And in 2012, to take another example, the Louvre opened a regional branch in Lens, the heart of the mining area in the Nord-Pas-de-Calais region that inspired Emile Zola’s Germinal, a cultural antidote to the industrial decline of the zone, giving art a new social vocation.
Jean-Paul Donadini - Halted white brush (2016)
Moreover we only need to take a stroll through the streets of a small midi city, Aix-en-Provence, to see first hand how everything, boulevards, fountains, monuments, landscapes, still reference Paul Cézanne and his work, including Mont Sainte-Victoire, which Cézanne painted obsessively, (44 oils and 43 watercolours), making it one of the symbols of modern art: “For a long time, I remained helpless, unable to paint the Sainte-Victoire, simply because I pictured it having a concave shadow. Whereas look for yourselves, it clearly has a concave shadow that elopes from its centre. Rather than shrinking, it evaporates, it fluidises. It contributes its blue tones to the colours of the breeze.”
Isa Barbier - Untitled (2016)
French modernity at times also becomes a critic of modernity. As in the case of the French Pavilion at the 2014 Architecture Biennale in Venice, dedicated to the theme Modernity: promise or menace?, in response to the theme Absorbing Modernity: 1914-2014, assigned to the national pavilions. There, the curator Jean-Louis Cohen questioned the false illusions of a modernity made exclusively of growth, affluence and approval, by returning us to a more complex and not always linear reality. Presenting, in particular, under the title Jaques Tati et la Villa Arpel : objet de désir ou machine ridicule?, the model of the house of the hero in the film Mon Oncle, designed by the painter Jacques Lagrange as an ironic portrait of a hyper- technological modernity. And creating a short circuit between the desire for a futuristic wellbeing and a mechanical and technological oppression that enslaves.
Caroline Sury - Frog girl (2016)
“I would be curious to know – said the French writer Patrick Modiano in his acceptance speech of the 2014 Nobel Prize for Literature in Stockholm – how the next generations, born with the internet, mobile phones, emails and tweets, will express through literature this world in which everyone is permanently connected and where social networks are eating into that part of intimacy and secrecy that was still our own domain until quite recently – the secrecy that gave depth to individuals and could become a major theme in a novel.”
Martine Bedin - Fable (2016)
It is an open and contradictory aspect of the new modernity, current and urgent like that of the state of art today, which Marc Fumaroli, historian and essayist, member of the Académie française, sharply criticized, especially with reference to public intervention, in the volume L’État culturel : une religion moderne [The cultural state. Essay on a modern religion, 1993].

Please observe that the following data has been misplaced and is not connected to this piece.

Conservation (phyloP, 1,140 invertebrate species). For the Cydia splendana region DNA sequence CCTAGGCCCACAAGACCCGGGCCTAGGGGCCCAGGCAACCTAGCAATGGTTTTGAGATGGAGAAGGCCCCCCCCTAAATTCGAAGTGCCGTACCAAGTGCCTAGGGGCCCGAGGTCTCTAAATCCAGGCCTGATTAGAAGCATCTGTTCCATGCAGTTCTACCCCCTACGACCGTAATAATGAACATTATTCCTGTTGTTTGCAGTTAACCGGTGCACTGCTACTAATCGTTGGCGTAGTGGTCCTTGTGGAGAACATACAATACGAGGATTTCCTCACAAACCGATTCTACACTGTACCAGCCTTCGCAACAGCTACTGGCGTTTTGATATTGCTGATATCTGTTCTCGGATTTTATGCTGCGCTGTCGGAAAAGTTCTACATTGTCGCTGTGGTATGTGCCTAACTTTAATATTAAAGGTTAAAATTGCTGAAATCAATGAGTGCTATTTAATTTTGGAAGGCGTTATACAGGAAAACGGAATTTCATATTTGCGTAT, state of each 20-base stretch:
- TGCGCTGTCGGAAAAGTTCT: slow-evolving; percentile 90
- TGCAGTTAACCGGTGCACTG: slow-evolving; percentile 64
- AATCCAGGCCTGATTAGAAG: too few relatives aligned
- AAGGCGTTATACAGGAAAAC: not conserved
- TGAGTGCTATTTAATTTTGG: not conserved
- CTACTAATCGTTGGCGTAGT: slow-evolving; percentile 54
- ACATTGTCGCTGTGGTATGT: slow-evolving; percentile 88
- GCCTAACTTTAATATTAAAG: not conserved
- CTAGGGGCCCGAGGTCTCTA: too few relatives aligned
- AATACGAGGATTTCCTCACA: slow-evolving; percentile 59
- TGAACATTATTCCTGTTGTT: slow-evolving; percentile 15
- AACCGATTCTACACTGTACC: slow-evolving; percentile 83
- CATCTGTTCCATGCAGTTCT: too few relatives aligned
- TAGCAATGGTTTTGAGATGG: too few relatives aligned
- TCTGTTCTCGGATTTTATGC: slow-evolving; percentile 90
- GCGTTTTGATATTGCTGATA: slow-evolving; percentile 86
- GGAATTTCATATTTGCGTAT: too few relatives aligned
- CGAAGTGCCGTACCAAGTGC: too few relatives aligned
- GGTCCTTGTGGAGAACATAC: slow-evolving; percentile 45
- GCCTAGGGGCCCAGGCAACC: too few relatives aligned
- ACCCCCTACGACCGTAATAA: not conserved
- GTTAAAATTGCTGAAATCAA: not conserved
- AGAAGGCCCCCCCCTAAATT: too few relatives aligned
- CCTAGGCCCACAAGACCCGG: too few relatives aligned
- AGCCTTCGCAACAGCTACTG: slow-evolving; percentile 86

Didier Faustino - Less and no More (2016)
“In the noble name of cultural democratization – he controversially wrote in the pages of Le Monde in 2010 – the State, not content with monitoring the national heritage, for which it is responsible, already considered itself an avant-garde patron. And it felt the need to subsidize and host rock, rap, tags and more, borrowed from American mass culture, avant-garde by definition.” Adding that “if money has neither smell nor homeland, poetry, the arts and memories do. Today it is more necessary than ever to remember this fact. It is no longer, as before, a question of deepening the spontaneous sense of national identity through poetry, the arts and memory, but of letting it be born and grow among the newcomers in the national community.” And in France today, wounded by Islamic terrorism, poised between fear and the populism of ignorance, the role of art appears all the more vivid and necessary.
Charlotte L’Harmeroult - Three kisses for a cut (2016)
“A movement of the imaginary, a choral work free of cacophony, France: Instant Present – writes the curator Isabelle Valembras Dahirel in her introduction to this catalogue – is a tile in the global mosaic of Imago Mundi.” In these pages, the artistic expression of contemporary France responds with 210 11x12 cm works, full of inspiration, talent, colour, transfiguration, anxieties, energies, cries (and collective civic participation), to this complex chapter for the Republic and, in general terms, to the aggressions and intricate challenges of our times.
Bertrand Gadenne - The snail (2016)
“Art can move forward. In 1944, when his daughter Marguerite was arrested and tortured by the Gestapo, Henri Matisse continued to paint. He created special paintings: some of the finest floral arrangements of his life. He turned on a light in his tremendous darkness. Art today must do this,” responded Clair. The journey into modernity must continue.
ART DIRECTION, PHOTOGRAPHY AND PRODUCTION
Isabelle Valembras Dahirel
Giorgia De Luca
Dahirel Paul Ardenne
EDITING AND TRANSLATION
Bianca Otilia Ghiuzan
Pascal Lièvre - Made in France Ingres